Supply chain leaders talk candidly about their careers

June 28, 20194 minute read

A signature element of AWESOME Symposiums again took place at the 2019 event: a conversation with leading women in the field who shared lessons they’ve learned along the way. The four women on the panel and their moderator have all come to their current supply chain leadership roles by different paths. Although they hadn’t met before, they could easily relate to each others’ stories.

Their challenge for the 2019 AWESOME Symposium was to explore how each of them had “reached beyond” to become successful, focusing on the five dimensions of reaching up, reaching out, reaching in, reaching back and reaching across.

These dimensions also were the focus of interactive “Making Waves” sessions involving all Symposium participants. Their conclusions and their combined recommendations for how leaders can rise in their own career and support the advancement of other women will be published in early fall. The first AWESOME Action Agenda, with insights and recommendations from the 2018 Symposium, is available here.

On the 2019 panel, which was moderated by Sarah Pfaff of EY, Kelly Killingsworth talked about moving through seven different roles in ten years with Walmart. She studied transportation and distribution in college because there wasn’t a supply chain degree at that point. She credits a professor for pointing her in that direction for a career. As she reflected on her career, she realized that at the key turning points, what made the difference was somebody there saying “you can do this” – reaching and pulling her along.

Maria Nieradka, who recently started her own consulting firm after 30 years rising to ever higher roles in pharmaceutical biotech companies, agrees that having the right mentor or sponsor or advocate to step up and help get to the next level has been key in her career. She believes getting men to be advocates is so critical.

As Linda Theisen has moved through three different industries (automotive, consumer products and now, hospitality), “it’s been thrilling to see that the skills are transferable.” She’s been able to bring some of the more sophisticated capabilities she learned in the other industries to her current role.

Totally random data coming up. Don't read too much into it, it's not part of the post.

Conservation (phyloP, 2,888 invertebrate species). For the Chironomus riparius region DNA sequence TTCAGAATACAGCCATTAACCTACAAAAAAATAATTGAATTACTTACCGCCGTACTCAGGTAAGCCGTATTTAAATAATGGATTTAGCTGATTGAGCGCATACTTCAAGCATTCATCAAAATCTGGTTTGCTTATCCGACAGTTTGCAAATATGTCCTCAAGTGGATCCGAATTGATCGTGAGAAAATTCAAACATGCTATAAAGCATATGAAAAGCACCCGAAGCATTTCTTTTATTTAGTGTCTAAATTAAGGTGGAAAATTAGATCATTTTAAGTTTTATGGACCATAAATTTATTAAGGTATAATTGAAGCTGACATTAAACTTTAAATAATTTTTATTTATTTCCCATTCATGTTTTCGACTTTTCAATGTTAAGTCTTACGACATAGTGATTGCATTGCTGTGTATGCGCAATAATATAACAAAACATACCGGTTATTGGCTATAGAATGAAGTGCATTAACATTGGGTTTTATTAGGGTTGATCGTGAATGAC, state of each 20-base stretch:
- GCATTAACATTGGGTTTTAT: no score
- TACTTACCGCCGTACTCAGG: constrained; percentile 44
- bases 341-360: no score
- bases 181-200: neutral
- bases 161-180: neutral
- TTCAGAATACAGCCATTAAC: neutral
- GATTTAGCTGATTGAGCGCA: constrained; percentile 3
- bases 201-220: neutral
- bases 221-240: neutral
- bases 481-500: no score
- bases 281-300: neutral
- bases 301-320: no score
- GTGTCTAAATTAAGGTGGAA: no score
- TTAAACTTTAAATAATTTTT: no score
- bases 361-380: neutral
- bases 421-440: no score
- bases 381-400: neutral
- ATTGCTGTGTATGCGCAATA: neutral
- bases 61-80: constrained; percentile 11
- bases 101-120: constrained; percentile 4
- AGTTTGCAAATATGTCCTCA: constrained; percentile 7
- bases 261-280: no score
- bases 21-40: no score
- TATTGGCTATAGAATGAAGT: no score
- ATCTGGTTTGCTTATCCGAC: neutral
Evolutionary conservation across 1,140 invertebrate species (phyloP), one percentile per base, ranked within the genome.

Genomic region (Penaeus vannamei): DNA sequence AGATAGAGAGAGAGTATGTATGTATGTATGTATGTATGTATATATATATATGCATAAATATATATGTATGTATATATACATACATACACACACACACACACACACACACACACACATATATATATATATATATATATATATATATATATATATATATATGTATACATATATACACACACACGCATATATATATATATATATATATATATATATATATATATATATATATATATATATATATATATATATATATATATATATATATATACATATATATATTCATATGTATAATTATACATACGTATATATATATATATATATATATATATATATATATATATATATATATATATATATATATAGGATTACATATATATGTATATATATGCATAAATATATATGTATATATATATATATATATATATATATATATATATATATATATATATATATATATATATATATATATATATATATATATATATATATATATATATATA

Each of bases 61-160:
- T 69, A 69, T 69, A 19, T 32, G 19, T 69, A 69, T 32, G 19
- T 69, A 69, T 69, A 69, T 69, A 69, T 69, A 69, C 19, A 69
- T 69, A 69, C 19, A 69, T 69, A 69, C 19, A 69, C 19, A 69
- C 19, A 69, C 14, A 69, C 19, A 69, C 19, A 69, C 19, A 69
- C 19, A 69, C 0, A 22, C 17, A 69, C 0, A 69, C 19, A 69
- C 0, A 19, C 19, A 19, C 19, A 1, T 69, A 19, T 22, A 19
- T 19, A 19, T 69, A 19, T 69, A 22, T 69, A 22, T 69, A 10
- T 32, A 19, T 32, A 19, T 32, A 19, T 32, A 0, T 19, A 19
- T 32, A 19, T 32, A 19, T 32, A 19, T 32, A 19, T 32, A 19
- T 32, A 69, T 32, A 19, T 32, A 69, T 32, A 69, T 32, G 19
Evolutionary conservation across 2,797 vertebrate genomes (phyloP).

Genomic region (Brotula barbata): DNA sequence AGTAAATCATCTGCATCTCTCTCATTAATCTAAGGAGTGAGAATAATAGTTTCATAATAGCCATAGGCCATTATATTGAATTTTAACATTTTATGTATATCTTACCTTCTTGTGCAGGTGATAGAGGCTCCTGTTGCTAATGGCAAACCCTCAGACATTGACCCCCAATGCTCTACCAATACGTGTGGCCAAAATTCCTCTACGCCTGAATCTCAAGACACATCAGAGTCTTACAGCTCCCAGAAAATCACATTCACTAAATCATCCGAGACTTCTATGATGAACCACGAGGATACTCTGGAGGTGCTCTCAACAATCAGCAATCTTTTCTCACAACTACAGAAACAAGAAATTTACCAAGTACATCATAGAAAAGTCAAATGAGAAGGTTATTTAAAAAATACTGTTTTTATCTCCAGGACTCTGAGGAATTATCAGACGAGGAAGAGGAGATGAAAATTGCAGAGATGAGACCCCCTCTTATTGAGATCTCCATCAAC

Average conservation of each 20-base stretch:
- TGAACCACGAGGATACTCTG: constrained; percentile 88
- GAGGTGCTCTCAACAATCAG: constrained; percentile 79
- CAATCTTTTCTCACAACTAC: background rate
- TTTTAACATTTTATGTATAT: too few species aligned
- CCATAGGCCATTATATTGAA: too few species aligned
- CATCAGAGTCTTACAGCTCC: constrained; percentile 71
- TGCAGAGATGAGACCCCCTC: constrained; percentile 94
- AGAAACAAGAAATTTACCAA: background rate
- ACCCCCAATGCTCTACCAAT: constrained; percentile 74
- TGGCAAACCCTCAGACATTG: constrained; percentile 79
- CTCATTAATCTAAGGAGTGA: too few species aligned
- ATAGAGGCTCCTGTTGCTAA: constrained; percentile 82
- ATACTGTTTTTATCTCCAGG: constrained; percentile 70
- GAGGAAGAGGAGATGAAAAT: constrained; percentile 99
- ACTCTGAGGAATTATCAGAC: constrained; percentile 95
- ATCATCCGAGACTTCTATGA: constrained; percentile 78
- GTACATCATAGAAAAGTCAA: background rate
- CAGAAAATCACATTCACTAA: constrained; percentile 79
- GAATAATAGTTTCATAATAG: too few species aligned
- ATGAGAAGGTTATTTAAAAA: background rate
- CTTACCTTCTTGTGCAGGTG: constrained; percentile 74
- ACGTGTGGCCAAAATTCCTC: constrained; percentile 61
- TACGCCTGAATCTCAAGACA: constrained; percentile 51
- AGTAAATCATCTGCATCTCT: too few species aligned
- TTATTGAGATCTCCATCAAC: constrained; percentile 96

Laura Ying is not only helping her company, Kohler, move ahead in procurement – she’s the company’s first VP of Purchasing and the first female head of purchasing – she’s also helping the company advance toward greater diversity goals.

She tells the story of the time she had five managers around the world working for her – two Americans, one Chinese, one Italian and all male. When they would go as a group to suppliers, it would always be assumed one of the men was the boss. Then after they’d sit down and talk, she’d see the realization dawn on them, “Oh, the Chinese woman is actually in charge.”

The panel talked about diversity initiatives their companies are currently undertaking. At one company, eight female directors from director level up to VP meet once a week – reaching out to each other. Another initiative is forcing diverse slates of candidates during recruiting. They also agreed “you can force diversity in but if you don’t have an inclusive environment, it’s like a revolving door.”

Maria talked about a way she’s found of reaching back and helping others at earlier stages of their career. When she’s figured out what it takes to work effectively with certain executives, she’ll share a “playbook” with others in the organization who also work with that executive. She also put her career on the line for a woman candidate she really believed in, saying “If she doesn’t work out, you can fire me in six months.” (The candidate did work out and actually exceeded expectations, as Maria knew she would.)

Another way they reached up in their own career is to ask for what they want – whether it’s more flexibility or a new opportunity.

They agreed that building a network – a personal board of advisors — has been a solid source of support, especially when one of them was “re-engineering” herself. Then when you “reach in” and decide to make a bold move or take a risk, you can legitimately ask yourself “What’s the worst that can happen?” because you have a network to fall back on.

And networks that reach outside of normal business contacts have also had benefits in surprising ways, so they recommend staying open to new connections in all areas of your life.

Moderator Sarah Pfaff wrapped up the discussion by asking each panelist to put her best advice into a few words.